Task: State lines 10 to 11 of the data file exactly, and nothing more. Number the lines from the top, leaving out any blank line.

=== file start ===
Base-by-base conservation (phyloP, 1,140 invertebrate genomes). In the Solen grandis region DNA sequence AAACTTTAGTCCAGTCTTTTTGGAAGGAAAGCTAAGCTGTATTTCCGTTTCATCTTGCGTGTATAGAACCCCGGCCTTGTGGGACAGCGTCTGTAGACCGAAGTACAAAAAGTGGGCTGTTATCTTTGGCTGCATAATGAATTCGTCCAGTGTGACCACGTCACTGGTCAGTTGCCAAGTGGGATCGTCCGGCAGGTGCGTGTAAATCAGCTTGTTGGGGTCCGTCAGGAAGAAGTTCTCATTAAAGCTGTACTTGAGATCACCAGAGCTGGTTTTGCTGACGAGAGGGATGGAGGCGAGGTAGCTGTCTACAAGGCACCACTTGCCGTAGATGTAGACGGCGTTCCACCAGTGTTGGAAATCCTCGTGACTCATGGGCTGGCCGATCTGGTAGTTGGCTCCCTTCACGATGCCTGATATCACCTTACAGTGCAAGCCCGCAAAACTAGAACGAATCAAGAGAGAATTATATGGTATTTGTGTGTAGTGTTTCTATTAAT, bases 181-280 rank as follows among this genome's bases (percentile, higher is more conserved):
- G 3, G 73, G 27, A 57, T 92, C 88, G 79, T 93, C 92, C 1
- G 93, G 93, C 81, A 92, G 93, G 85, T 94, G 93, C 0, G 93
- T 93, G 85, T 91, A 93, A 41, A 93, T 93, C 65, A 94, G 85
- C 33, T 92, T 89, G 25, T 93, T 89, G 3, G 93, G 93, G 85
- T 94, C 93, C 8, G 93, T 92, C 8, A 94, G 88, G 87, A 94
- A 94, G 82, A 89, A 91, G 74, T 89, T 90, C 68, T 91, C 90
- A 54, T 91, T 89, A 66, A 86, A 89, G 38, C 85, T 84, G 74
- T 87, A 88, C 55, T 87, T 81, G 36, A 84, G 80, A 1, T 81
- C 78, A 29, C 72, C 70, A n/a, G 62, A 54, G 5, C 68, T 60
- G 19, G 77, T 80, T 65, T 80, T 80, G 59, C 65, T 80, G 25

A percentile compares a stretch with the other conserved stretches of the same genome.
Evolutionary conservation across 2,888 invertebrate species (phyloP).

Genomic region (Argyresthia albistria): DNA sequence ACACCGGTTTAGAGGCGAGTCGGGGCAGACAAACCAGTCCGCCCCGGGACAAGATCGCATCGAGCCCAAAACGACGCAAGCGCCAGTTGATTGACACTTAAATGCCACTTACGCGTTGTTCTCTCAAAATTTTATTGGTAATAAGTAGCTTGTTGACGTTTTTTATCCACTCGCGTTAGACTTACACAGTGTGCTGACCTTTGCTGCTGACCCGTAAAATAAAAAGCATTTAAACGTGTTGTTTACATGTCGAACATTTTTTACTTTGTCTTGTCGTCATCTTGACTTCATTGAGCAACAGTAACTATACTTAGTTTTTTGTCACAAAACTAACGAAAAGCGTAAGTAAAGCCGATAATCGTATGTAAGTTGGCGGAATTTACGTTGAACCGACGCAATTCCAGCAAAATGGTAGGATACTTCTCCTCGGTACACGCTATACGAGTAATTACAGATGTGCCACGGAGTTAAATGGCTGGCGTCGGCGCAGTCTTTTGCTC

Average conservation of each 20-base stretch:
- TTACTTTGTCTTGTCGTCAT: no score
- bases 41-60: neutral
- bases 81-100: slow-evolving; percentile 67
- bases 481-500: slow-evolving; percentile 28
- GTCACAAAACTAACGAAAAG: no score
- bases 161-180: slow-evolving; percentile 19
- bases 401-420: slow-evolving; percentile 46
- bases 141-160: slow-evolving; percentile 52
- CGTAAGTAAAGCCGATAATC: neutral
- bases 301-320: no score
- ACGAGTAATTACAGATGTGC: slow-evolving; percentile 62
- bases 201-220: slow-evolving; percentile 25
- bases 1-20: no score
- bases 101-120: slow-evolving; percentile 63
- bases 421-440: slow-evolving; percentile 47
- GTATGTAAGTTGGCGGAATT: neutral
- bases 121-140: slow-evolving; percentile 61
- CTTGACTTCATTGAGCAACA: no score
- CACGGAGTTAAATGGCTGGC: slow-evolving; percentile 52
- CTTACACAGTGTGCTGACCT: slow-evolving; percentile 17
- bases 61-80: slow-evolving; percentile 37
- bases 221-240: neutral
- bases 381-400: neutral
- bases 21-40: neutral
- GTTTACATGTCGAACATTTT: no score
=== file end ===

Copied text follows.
- C 78, A 29, C 72, C 70, A n/a, G 62, A 54, G 5, C 68, T 60
- G 19, G 77, T 80, T 65, T 80, T 80, G 59, C 65, T 80, G 25